Women who are younger than mid 40’s and have very high FSH (menopausal range) and low Oestradiaol. It is important that these hormones are done on day 2, 3 and 4 of cycles. If your periods may be irregular or you may even miss some of your cycles but you have not stopped cycles completely. You will do better with our treatment if your FSH is going up and down a bit rather then keep going up.

Patient treated:

Caroline is 41 coming up to 42. She has irregular periods. In March 2017, her FSH was 24, LH 12.6, Oestradial 77 and AMH<0.2. She has diagnosed as near menopausal and she was advised to go for donor eggs. She came to us and 3 months later, she retested her hormones. Her FSH is 7, LH 3.3, Oestradial 488 and AMH 1.8.

She e mailed us the post treatment results and said ’Comment? I do not believe this… in shock!’

2.

Women who lost their cycles very early on i.e. in late teens of in their 20’s. You are still younger than 35.

Patient treated:

Adele is 28. She lost her cycles at 18. She had 2 years of HRT straight after that and found it did not agree with her. She also tried 2 years of acupuncture to no avail. A few years ago, she developed arthritis with painful joints and bones. She came to us and by month 3, she was reporting period cycle symptoms such as cramps and pain although her periods have not come back yet. All her arthritis symptoms are now gone.

3.

Women who have severe PCOS who may not have natural cycles as a result.

Patient treated:

Miriam is 27. She has severe PCOS to the point of no natural cycles unless she uses contraceptives. We told her to come off the pills and at the end of her second month treatment with us, she had her first natural cycle.
She e mailed us to say ‘I had 3 days of bleeding, I can’t believe this.’

 

 

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The endocrine system is a bit like the train network. Think of the glands as train stations. They produce hormones, which are the train signals. When the signals are right, the trains will run on time and to their destinations. This happy state of affairs will manifest itself in well-regulated menstrual cycles, healthy eggs and trouble free period cycles.

When the signals are wrong, the trains will not run on time, they may miss their destinations or in the extreme case, the trains will not run at all. The same is true with hormones, when the hormones are imbalanced, the period cycles are likely to be irregular, they are likely to have associated problems such as pain, PMS etc. In the extreme case, periods may stop entirely.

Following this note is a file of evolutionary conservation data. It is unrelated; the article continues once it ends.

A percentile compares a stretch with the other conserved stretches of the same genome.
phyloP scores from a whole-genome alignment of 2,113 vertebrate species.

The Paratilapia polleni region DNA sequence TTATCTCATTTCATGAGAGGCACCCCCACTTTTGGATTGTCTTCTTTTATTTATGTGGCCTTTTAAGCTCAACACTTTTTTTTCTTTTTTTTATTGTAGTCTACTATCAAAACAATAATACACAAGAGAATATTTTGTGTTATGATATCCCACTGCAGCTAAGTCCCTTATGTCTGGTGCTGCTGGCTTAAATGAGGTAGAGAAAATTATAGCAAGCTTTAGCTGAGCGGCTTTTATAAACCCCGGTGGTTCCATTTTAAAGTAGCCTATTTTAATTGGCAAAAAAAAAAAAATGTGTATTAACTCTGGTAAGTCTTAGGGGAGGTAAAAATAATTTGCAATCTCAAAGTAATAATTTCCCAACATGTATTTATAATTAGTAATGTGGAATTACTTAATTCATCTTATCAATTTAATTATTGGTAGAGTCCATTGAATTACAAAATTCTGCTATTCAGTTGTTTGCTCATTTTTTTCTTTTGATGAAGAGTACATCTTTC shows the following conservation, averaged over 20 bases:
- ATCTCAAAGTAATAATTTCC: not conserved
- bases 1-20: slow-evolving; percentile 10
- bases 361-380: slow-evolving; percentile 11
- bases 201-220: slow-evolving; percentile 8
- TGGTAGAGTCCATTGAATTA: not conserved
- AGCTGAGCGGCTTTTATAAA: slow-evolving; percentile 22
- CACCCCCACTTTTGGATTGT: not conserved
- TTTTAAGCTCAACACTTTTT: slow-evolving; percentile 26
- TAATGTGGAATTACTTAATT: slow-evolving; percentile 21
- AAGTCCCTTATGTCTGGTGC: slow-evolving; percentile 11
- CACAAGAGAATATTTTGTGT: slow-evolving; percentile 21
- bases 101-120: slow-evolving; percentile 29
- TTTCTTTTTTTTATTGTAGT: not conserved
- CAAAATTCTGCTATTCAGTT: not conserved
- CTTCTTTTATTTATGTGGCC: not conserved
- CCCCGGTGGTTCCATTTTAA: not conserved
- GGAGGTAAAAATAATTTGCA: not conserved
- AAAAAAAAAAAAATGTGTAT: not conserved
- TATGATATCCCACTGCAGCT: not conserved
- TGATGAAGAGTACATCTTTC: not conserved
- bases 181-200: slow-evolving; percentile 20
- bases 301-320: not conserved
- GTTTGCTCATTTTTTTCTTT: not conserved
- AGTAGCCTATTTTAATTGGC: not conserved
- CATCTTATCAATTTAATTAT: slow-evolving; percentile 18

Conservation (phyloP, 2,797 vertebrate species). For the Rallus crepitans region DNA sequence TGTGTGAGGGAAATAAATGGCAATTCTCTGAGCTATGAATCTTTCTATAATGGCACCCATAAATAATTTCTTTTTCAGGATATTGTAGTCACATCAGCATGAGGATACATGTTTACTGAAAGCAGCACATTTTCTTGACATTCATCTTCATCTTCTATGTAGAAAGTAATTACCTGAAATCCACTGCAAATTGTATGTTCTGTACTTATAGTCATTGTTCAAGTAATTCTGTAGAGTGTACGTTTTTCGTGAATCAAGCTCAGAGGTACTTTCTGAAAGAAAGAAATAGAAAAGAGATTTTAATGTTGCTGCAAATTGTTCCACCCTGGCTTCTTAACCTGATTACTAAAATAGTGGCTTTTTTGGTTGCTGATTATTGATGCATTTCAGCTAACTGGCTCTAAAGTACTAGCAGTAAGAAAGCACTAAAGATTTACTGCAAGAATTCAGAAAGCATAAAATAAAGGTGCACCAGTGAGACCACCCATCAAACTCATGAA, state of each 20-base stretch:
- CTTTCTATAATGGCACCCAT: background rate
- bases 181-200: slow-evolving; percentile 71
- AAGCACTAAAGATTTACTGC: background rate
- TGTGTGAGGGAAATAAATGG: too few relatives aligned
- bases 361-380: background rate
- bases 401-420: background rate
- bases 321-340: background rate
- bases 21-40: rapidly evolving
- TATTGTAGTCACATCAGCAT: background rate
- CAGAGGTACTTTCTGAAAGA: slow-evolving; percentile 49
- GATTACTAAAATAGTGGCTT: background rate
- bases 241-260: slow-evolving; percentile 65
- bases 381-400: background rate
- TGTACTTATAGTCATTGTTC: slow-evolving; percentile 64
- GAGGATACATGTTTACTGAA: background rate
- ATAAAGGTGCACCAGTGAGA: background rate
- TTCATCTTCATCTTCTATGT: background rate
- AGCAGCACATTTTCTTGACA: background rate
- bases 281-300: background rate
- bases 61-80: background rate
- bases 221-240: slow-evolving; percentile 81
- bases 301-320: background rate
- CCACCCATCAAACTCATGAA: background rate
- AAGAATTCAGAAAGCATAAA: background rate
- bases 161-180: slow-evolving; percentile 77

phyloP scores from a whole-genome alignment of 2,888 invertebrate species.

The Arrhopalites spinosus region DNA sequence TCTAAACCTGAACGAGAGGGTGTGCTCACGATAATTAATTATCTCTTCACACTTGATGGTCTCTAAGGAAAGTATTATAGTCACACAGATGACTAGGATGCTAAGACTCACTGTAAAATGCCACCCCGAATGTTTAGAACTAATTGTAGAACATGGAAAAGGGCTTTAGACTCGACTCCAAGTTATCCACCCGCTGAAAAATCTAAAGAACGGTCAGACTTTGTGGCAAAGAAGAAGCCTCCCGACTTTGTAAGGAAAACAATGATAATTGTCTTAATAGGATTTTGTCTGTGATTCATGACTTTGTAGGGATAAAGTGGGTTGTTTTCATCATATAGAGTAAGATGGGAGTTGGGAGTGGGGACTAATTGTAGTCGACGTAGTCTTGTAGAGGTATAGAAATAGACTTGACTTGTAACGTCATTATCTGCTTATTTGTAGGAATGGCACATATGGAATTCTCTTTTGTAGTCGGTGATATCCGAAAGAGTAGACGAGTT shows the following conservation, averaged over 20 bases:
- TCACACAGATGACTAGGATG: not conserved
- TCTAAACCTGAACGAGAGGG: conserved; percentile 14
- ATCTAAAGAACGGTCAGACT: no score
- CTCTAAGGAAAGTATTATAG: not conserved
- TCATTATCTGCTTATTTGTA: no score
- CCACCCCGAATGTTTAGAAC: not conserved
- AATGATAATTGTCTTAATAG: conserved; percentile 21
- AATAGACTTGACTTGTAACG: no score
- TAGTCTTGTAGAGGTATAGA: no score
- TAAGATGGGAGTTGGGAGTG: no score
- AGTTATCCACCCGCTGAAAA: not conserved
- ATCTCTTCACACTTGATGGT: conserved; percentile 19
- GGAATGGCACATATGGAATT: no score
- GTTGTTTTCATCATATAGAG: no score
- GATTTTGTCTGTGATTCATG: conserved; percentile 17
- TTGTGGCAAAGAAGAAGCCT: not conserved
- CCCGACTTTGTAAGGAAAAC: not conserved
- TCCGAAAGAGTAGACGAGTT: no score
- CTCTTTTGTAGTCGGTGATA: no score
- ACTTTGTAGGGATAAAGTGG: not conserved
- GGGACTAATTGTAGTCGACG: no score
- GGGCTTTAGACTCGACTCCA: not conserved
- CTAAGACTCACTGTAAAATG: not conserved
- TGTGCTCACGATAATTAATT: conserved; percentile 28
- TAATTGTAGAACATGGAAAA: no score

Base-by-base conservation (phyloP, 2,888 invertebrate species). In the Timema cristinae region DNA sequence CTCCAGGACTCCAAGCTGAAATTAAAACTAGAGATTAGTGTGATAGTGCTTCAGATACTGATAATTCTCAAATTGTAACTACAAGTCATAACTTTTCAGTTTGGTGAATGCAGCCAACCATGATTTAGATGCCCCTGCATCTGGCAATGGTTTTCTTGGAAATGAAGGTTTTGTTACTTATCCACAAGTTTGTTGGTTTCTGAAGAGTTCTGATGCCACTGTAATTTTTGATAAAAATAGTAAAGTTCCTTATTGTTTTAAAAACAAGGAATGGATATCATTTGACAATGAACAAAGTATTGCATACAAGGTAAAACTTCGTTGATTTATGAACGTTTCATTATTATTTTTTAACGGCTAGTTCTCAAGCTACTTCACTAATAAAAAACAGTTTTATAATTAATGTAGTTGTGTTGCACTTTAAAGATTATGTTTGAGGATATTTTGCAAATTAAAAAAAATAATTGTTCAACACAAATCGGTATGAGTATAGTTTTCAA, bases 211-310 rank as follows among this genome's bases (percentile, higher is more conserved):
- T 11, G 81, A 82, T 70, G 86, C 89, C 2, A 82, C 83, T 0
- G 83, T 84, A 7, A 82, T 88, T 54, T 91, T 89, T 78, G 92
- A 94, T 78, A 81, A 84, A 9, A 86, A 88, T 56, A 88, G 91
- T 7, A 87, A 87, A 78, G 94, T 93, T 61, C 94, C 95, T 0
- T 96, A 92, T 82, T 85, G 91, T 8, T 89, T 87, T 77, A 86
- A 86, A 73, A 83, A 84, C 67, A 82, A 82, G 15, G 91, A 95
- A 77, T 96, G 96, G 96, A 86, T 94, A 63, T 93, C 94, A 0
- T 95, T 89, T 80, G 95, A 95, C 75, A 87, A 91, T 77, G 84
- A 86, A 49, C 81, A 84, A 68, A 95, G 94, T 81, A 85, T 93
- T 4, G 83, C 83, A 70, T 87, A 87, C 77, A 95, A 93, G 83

So what can be done? One way is to try to help by giving hormones. While externally administered hormones may regulate the period cycles or dealt with problems associated with periods, they may generate their own problems i.e. the unintended consequences of side effects. They are also telling your body to settle into a ‘I do not need to do anything’ mode which may not be a good idea. Last but not least, this approach tends to deal with the symptoms not the cause.

What we need is to address is the root causes of the problem – the glands. We need to make sure the body is healthy, the reproductive system is healthy and the glands are healthy. When they are in good health, the right level of hormones and their associated benefits are the results.

To go back to the analogy, signal problems seem best dealt with by finding out what went wrong in the train stations that were giving out the signals. When the stations function better, the signals they give out will be right again.

At TCM HealthCare, we help patients to improve their reproductive health by precisely that. Our treatment is tailored-made to each patient. We have built up an excellent track record. Consultants have seen our pre and post treatment results (for FSH, for AMH). Some patients are grateful to us and they write Google reviews and testimonials sharing their experience. For details on how we treat hormonal imbalance, please click here.

We hope to be of service to you too. Contact us to find out more.

 

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Below are listed some recent reviews on research that show that Chinese medicine can help with balancing hormones, treating PCOS and dealing with anovulation:

1.
Curr Opin Obstet Gynecol. 2008 Jun;20(3):211-5. doi: 10.1097/GCO.0b013e3282f88e22.
Traditional Chinese medicine and infertility.
Huang ST1, Chen AP.
Author information

Abstract
PURPOSE OF REVIEW:
The present review gives an overview of the potential use of traditional Chinese medicine in the treatment of infertility, including an evidence-based evaluation of its efficacy and tolerance.

RECENT FINDINGS: